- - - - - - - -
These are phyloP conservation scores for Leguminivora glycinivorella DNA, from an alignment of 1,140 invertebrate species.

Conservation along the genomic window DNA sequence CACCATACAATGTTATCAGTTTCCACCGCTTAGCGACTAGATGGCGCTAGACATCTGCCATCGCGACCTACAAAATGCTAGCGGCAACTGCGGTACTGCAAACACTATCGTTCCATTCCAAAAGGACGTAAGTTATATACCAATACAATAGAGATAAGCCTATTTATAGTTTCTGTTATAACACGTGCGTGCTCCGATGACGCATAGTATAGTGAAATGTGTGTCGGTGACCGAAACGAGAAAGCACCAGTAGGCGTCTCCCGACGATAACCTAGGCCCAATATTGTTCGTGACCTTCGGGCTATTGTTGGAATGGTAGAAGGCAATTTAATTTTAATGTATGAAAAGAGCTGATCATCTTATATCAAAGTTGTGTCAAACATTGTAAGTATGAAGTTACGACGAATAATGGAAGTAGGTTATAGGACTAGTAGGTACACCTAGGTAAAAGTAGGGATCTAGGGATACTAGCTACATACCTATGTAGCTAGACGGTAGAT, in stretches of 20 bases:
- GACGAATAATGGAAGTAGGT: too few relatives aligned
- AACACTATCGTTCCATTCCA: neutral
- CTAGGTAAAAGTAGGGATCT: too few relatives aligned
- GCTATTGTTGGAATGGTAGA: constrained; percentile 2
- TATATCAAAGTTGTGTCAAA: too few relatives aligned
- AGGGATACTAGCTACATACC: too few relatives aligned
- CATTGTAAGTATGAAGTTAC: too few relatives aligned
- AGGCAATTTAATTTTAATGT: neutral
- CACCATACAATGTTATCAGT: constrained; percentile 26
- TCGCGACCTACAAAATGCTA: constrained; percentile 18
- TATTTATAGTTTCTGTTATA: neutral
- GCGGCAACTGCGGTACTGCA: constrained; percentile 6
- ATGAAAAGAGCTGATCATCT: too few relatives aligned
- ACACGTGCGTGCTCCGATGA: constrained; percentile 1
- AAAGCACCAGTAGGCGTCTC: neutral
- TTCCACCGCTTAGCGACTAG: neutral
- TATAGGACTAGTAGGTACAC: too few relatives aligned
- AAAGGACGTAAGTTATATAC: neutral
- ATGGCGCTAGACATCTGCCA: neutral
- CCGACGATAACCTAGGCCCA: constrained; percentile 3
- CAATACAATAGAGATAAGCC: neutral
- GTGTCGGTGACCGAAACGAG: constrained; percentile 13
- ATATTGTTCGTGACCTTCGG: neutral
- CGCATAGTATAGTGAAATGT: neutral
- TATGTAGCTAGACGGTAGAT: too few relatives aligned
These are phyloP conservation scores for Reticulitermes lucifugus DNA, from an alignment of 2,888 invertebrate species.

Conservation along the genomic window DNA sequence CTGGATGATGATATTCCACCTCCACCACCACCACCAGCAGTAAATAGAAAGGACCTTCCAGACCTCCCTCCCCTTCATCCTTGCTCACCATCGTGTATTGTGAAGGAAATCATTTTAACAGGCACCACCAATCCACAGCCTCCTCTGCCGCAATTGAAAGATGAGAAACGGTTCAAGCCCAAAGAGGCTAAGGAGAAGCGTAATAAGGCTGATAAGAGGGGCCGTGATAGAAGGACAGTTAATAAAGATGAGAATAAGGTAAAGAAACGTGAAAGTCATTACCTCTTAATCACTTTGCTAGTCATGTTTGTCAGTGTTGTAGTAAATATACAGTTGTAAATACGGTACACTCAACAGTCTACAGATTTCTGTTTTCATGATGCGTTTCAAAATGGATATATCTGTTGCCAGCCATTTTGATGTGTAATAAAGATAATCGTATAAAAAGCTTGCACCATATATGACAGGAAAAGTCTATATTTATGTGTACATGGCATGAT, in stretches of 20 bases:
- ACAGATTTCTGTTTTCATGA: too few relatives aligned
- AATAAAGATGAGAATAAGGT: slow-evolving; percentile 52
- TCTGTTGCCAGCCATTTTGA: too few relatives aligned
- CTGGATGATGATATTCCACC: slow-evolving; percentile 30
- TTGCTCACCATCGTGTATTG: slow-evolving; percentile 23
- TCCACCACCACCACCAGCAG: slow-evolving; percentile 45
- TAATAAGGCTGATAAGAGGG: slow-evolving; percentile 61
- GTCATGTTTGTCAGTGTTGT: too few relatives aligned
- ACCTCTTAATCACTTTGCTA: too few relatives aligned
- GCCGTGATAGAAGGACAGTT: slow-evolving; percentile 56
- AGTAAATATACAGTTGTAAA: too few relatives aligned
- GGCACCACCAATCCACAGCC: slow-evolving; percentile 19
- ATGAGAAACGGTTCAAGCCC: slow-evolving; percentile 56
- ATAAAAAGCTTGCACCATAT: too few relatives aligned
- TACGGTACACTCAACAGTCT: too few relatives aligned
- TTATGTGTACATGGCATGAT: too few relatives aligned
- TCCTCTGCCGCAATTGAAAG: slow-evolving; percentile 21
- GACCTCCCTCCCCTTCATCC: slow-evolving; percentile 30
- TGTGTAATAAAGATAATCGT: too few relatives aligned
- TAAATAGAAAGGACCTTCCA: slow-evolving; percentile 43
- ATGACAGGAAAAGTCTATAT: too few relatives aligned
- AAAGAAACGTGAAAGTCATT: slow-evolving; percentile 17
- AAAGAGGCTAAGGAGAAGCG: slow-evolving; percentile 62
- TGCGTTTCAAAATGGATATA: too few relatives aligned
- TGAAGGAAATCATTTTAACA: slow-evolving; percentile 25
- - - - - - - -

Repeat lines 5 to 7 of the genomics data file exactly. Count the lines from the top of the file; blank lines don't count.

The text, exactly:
- CTAGGTAAAAGTAGGGATCT: too few relatives aligned
- GCTATTGTTGGAATGGTAGA: constrained; percentile 2
- TATATCAAAGTTGTGTCAAA: too few relatives aligned